Tag: Stacy Thompson

Re: Comments on H3126/S2069 An Act Relative to Mobile Carry Devices

Re: Comments on H3126/S2069 An Act Relative to Mobile Carry Devices

March 28, 2019

Joint Committee on Transportation
Joseph A. Boncore, Senate Chair
State House, Room 112
Boston, MA 02133

Joint Committee on Transportation
William Straus, House Chair
State House, Room 134
Boston, MA 02133

Re: Comments on H3126/S2069 An Act Relative to Mobile Carry Devices

Dear Chairman Boncore and Chairman Straus,

WalkBoston is Massachusetts’ main pedestrian advocacy organization, working to make walking safer and easier in Massachusetts to encourage better health, a cleaner environment and more vibrant communities. LivableStreets Alliance advocates for innovative and equitable transportation solutions that create safe, affordable and convenient options for everyone in Metro Boston.  We write to provide the Committee with our comments on H3126/S2069, “An act relative to mobile carry devices.”

If we are to continue to build more livable cities and towns across Massachusetts, we must ensure the sidewalks are made for people of all ages and abilities. A 90-lb device that can carry up to 45-lbs of goods traveling at 12.5 miles per hour does not belong on the sidewalk, and instead should be in the street.

At a high level, we are also concerned that these regulations could open the door to the privatization of the public way: our sidewalks. The most sought-after space in our cities is at the curb. Cities on the West Coast continue to grapple with transportation technology issues a few months in advance of us, including the testing of autonomous delivery robots. The latest example we’ve heard from Walk San Francisco includes a proposal from a tech food delivery company to use robots to continuously operate on a sidewalk route to pick up multiple orders from a store and deliver them 2-3 blocks away to a waiting delivery driver in a car.

This legislation leaves many questions:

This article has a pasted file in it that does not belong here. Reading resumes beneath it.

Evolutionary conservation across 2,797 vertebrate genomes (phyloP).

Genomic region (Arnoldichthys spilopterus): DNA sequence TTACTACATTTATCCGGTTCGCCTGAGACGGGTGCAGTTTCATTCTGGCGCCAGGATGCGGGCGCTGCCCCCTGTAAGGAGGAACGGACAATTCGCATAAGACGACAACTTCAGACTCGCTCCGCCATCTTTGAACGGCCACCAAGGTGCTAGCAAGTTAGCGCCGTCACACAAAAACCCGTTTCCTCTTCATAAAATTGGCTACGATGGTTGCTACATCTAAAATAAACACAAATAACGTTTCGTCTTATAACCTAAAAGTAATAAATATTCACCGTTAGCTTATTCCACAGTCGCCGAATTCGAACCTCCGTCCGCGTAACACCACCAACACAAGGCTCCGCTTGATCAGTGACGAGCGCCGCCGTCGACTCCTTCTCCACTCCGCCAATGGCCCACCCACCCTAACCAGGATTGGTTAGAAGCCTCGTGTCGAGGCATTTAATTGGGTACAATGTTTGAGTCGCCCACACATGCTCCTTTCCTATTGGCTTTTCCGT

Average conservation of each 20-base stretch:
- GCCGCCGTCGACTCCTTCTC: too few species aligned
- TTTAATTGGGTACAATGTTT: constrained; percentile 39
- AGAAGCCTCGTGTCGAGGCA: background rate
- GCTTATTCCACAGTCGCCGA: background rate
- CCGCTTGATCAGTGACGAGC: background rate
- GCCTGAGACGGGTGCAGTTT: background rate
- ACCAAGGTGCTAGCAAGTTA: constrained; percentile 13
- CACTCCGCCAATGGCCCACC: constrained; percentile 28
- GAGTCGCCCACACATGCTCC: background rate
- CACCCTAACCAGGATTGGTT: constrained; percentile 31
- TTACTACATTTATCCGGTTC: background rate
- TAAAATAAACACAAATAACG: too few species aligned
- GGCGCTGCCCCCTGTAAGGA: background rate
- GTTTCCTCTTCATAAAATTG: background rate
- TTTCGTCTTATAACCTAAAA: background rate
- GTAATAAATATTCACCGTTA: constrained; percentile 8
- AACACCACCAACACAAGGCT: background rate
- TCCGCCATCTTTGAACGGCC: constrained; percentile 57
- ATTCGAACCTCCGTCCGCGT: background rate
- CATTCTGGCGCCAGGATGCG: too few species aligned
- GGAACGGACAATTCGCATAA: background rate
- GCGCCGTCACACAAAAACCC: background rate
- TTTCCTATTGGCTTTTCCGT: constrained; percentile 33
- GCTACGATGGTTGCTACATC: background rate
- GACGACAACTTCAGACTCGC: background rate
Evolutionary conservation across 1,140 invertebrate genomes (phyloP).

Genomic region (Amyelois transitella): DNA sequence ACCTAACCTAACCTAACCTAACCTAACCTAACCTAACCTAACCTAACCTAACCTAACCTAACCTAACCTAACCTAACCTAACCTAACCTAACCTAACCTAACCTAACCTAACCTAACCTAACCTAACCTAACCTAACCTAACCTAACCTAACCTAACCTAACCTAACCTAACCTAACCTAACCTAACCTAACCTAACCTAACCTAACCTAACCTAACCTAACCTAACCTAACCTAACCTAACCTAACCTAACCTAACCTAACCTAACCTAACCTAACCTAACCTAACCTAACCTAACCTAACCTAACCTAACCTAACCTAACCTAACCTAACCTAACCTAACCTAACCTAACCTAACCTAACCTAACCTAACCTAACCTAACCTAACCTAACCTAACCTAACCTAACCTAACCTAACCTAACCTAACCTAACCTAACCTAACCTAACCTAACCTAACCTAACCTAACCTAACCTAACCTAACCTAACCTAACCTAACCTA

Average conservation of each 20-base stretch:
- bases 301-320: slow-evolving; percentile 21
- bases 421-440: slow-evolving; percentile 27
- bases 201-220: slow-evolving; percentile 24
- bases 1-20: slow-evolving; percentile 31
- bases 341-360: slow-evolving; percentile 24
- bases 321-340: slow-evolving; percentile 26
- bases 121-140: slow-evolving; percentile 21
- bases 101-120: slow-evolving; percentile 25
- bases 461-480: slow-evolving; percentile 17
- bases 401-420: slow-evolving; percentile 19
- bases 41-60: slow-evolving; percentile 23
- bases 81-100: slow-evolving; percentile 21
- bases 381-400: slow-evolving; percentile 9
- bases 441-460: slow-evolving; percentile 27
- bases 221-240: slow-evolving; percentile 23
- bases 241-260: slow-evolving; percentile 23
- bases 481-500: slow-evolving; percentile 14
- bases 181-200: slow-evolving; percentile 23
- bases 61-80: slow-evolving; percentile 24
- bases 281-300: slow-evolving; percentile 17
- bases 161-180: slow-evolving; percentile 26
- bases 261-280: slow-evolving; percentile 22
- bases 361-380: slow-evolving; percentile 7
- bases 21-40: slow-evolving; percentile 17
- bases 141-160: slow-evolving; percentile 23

• The language “primarily for transporting personal property,” and “primarily designed to remain within 25 ft of personal property owner” both indicate that there would be other uses.
  • “Personal property owner is actively monitoring navigation and operation” seems to indicate that a device could operate autonomously or via remote control as long as it was under the auspices of the owner. There are rigorous testing and reporting requirements for autonomous vehicles to use streets in the city of Boston; autonomous vehicles should not be allowed on sidewalks without similar care and attention.
  • The language “a mobile carrying device has the rights and obligations applicable to a pedestrian” will give more legal protection in a crosswalk to a 90-lb device than to a person using a bike or scooter.

We appreciate the opportunity to comment, and would be happy to work with any proponent to offer feedback.

Thank you,

Brendan Kearney
Communications Director, WalkBoston

Stacy Thompson
Executive Director, LivableStreets Alliance

MA Vision Zero Coalition Statement on Commonwealth Ave Fatal Crash

MA Vision Zero Coalition Statement on Commonwealth Ave Fatal Crash

Statement from the Massachusetts Vision Zero Coalition:

The Commonwealth Avenue crash that claimed the life of Theodore J. Schwalb, age 80, an arts teacher at Stoneham High School for more than 40 years, is disturbing on many levels. The driver, Phocian Fitts, acknowledges that he drove the car that struck and killed Mr. Schwalb in the middle of the day and then fled the scene. He stated this in an interview with Boston 25 News after he was released from police custody: